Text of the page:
The Retail Battlefront
|FTLComm - Tisdale - Thursday, June 14, 2001|
|When we see signs like this one it sends shivers up the spine of townspeople, most
are sensitive to the situation but most, including this reporter feel for the merchant
and hate even to pry and find out if this does mean that this business is planning
to close down?
Retail in Saskatchewan's towns and villages is now beyond seige mentality and into the sort of mental space one must have after a battle as stretcher bearers collect the wounded and identify the dead, while small skirmish teams do what is casually referred to as "mop-up" ending those few pockets of resistence as the victor controls the field. The fact is that in a battle field though one side may declare victory and have control of the ground gained, everyone suffers losses.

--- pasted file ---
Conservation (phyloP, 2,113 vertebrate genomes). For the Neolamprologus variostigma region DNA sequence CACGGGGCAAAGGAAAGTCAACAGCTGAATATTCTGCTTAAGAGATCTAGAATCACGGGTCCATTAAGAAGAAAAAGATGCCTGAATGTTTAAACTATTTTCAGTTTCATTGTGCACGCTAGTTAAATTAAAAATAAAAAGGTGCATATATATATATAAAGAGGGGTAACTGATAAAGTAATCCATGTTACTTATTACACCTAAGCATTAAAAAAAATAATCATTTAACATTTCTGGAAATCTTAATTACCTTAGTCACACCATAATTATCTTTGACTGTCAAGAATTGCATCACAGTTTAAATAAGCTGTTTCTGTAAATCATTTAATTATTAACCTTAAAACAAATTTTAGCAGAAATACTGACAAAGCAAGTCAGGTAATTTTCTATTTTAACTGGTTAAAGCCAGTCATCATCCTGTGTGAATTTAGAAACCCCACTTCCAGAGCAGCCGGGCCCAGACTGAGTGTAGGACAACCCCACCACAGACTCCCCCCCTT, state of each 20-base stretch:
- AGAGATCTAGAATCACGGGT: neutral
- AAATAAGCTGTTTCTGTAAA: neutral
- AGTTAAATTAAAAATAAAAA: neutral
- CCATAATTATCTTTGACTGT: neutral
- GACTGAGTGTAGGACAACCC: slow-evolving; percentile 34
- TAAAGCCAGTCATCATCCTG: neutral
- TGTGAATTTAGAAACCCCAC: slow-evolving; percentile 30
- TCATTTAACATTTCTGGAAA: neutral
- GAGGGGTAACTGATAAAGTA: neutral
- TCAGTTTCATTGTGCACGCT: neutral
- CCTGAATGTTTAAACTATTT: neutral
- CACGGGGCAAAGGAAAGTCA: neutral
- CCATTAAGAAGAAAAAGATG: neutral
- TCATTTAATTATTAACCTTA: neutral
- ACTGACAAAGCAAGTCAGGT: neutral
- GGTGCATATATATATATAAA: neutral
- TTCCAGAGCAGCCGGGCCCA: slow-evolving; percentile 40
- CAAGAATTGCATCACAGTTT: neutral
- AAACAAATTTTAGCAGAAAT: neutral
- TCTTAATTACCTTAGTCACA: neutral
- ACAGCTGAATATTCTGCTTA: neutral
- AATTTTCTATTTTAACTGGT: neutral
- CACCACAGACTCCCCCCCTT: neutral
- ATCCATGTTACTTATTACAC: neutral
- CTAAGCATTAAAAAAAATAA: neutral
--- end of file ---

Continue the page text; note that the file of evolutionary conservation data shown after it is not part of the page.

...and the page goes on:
Though it may seem melodramatic to compare the retail war in Saskatchewan to combat, for those in the thick of the fight, they experience victory and many ignomous defeat. With the argicultural income in the red there is no disposable income. People buy the necessities, and most do so with what little credit they can muster and the luxuries are, well . . . they are luxuries, for other people.
Traditionally, banks and lending agencies viewed cafes and computer businesses the most risky and only one in four or five that start up can be expected to succeed for more than five years. Now it seems that all lines of business are in danger and we all have to re-align our thinking. Businesses do not fail because their owners and managers are failures, they fail for a variety of reasons, such as insufficient capitalisation and over competition in a specific sector. When you translate these excuses they really mean that the owner did not have enough money to lose and the market was devoid of customers.
In the economic climate of this era, a failed business must be consider apart of the normal course of affairs and should in no way reflect negatively on the entrepeneur, any more than farmers who are forced to sell out should be thought of as failures. The economic conditions are adverse in the extreme and there is no light at the end of the tunnel.